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Garden helps students learn about food

Hidden Descanso facility aimed at those with disabilities.

May 11, 2011|By Sara Cardine

Gardens across the nation participated Friday in National Public Gardens Day, an event designed to raise awareness of public gardens and their role in promoting education and environmental stewardship in the communities they serve.

In the spirit of the occasion, Descanso Gardens gave visitors a peek inside its own Harvest Garden, a veritable “secret garden” that has been in operation for nearly 60 years but has never opened its gates to the public.

The Harvest Garden gives local students between the ages of ages 8 and 22 who are living with disabilities a chance to roll up their sleeves, get their hands dirty and learn about the long journey involved in getting food from its source to the plate. Ten classes from six area schools, including La Cañada High School, plant and tend to garden plots of their own design, according to Descanso Education Coordinator Hannah Wiggins, who runs the Harvest Garden.

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During weekly outings, more than 100 students come to garden but stay for arts and crafts as well as food and cooking demonstrations. On Friday, chefs from DISH restaurant in La Cañada grilled up vegetables in an interactive lesson that ended with tasty treats for everyone.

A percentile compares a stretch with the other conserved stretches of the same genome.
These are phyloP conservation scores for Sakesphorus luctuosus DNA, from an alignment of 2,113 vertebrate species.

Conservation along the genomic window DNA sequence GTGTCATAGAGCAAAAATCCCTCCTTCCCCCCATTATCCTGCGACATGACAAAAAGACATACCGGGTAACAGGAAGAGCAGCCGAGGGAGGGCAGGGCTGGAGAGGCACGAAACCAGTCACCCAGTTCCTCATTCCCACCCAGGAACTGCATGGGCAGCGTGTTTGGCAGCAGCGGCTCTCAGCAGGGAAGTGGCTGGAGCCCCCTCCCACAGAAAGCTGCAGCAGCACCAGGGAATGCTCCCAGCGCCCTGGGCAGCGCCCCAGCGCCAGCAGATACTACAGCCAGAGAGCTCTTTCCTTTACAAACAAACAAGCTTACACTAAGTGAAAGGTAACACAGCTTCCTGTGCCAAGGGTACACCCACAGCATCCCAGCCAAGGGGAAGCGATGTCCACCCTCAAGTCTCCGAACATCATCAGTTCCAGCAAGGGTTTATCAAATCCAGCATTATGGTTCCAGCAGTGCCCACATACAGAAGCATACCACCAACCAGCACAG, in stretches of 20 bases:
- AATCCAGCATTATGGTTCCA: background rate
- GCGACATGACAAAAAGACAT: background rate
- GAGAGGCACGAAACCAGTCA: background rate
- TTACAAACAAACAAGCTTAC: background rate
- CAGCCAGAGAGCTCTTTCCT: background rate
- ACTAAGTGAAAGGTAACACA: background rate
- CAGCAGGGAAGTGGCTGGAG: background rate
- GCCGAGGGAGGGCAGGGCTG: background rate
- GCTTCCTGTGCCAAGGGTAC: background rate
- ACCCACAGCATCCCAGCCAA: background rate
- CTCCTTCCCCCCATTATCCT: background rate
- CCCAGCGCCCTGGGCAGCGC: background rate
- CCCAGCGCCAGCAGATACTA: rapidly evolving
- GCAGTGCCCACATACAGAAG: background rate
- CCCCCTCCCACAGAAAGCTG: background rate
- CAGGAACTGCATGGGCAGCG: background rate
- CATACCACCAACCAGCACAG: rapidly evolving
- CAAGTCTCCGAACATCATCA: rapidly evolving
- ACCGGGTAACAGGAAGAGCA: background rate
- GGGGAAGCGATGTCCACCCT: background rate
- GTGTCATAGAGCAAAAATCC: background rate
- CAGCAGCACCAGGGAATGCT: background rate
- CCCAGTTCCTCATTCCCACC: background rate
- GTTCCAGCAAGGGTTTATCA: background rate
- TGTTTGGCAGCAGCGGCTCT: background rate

Throughout the garden, volunteers work with students and help maintain the area. It was volunteers who originally created the concept of a garden area where children with special needs could take a break from their highly structured school days, Wiggins said. Today, the land spans nearly 5 acres and includes a fruit tree orchard that students can harvest.

“The goal is (teaching them) from the seed to the table, to grow, cook and eat and see how food works,” said Wiggins.

What looks like a casual day in the garden is actually a series of teachable moments in disguise, said garden volunteer and La Cañada resident Gracella Gibbs. She became a volunteer after retiring as a Glendale teacher to honor her father, Sid Crocker, who himself was a Harvest Garden volunteer years ago.

The program is good for students, Gibbs said, because it promotes social and physical growth, while helping build fine and gross motor skills as students garden and create arts and crafts.

“Some children need social interaction, and some of them have never had an outdoor experience. Some need the tactile stimulation,” she said. “This garden is such a fabulous experience for the kids and the volunteers, too.”

That is something to which La Crescenta mom Helene Smith can personally attest. Her 9-year-old daughter, Abby, attends classes for deaf and hard-of-hearing students at Burbank’s George Washington School.

“Just to see her have that level of interest in something, and her enthusiasm for it, is a neat thing,” Smith said. “This program really encourages her to be herself.”
 
 

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